Several nuclear security experts are urging the United Nations nuclear watchdog and world powers to release details of how a sensitive Iranian military site will be inspected as part of a landmark nuclear deal reached in July.
The security experts, with long experience in international weapons inspections, said the failure to disclose the details was damaging the credibility of the International Atomic Energy Agency (IAEA).
The confidential plan for the Parchin site has led to differing reports on how it will be carried out, with some critics of the U.S. administration saying Iran had been given too much leeway to conduct its own inspections, including taking samples.
The inspections are needed to resolve questions about whether Iran did research in the past at Parchin related to building a nuclear weapon.
David Albright, head of the Institute for Science and International Security in Washington, expressed unease about the lack of public details on the arrangement.
“(Details) should be released because it’s undermining the IAEA’s credibility,” Albright said. “Whatever the outcome of the sampling, the secrecy makes it harder to determine whether it’s a credible sampling approach.”
Former IAEA deputy director-general Olli Heinonen, now at Harvard University, said the secrecy could not be justified.
He told Reuters:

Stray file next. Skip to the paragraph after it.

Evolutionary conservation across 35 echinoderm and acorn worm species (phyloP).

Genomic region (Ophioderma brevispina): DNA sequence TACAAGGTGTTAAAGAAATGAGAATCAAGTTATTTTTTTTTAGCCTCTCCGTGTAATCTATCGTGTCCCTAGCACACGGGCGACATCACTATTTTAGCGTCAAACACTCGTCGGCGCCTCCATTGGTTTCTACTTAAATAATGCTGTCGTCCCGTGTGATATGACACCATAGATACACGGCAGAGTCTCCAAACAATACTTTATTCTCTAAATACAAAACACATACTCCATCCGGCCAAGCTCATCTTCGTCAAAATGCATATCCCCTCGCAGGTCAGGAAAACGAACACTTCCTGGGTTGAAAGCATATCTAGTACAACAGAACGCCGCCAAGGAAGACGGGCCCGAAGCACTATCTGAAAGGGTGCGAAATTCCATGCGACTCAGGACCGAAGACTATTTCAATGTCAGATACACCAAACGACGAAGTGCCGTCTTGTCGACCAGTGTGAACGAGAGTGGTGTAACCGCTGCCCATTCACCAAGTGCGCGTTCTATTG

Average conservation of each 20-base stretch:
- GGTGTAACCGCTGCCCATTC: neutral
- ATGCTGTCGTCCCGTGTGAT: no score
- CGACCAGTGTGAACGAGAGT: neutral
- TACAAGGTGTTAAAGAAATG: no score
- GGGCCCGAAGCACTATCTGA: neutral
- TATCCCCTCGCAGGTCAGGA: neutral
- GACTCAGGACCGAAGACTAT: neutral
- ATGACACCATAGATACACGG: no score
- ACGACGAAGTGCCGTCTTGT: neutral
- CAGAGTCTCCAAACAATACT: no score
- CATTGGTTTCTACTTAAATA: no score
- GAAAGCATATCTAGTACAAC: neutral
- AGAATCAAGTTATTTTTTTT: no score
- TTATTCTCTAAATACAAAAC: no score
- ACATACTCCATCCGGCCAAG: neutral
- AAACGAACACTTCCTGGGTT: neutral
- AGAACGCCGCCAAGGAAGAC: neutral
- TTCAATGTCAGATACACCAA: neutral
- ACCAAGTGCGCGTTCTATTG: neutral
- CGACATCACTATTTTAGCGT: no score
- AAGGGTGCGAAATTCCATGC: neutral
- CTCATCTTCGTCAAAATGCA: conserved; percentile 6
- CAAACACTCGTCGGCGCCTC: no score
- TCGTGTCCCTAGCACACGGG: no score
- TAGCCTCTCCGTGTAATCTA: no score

“This is a very unusual IAEA verification approach, which has no reason to be confidential unless a very special reason – proprietary, economic or security – calls for it,”
The IAEA has said it has a legal obligation to keep details of the arrangement confidential.
U.S. Republicans, who tried to sink the July 14 Iran nuclear agreement in Congress, seized on a media report last month that Iran would be able to use its own inspectors to collect samples at Parchin without the IAEA present. The Associated Press report said the arrangement suggested the IAEA would not be present at the site during the inspections.
Iranian officials have also said that international experts would not be allowed in.
Four diplomats familiar with the deal told Reuters that U.N. inspectors would be present at Parchin to oversee the inspections. In the unusual arrangement struck in July, the samples would be taken by Iranian technicians while IAEA experts present at Parchin observe and oversee the process, Western diplomats told Reuters.
The diplomats, who have knowledge of the deal, said that while the IAEA inspectors will not be next to the Iranian technicians when they take samples, they will be at Parchin overseeing the process. Cameras will record the process.
If so, then why the secrecy argue the security experts.
Iran cannot receive sanctions relief promised under the nuclear deal until the IAEA is satisfied it has answered outstanding questions about the so-called “possible military dimensions” of past Iranian nuclear research. Tehran says its nuclear program is peaceful and that it did not conduct atomic weapons research.
In response to Reuters’ questions, the AP said its story had no factual errors and that it stood by the article, which was based on what it said was an authentic draft document and additional reporting.
IAEA access to Parchin, a facility the agency has not visited in a decade, was one of the most sensitive issues during the negotiations that led to the nuclear deal.
Reuters contributed to this article.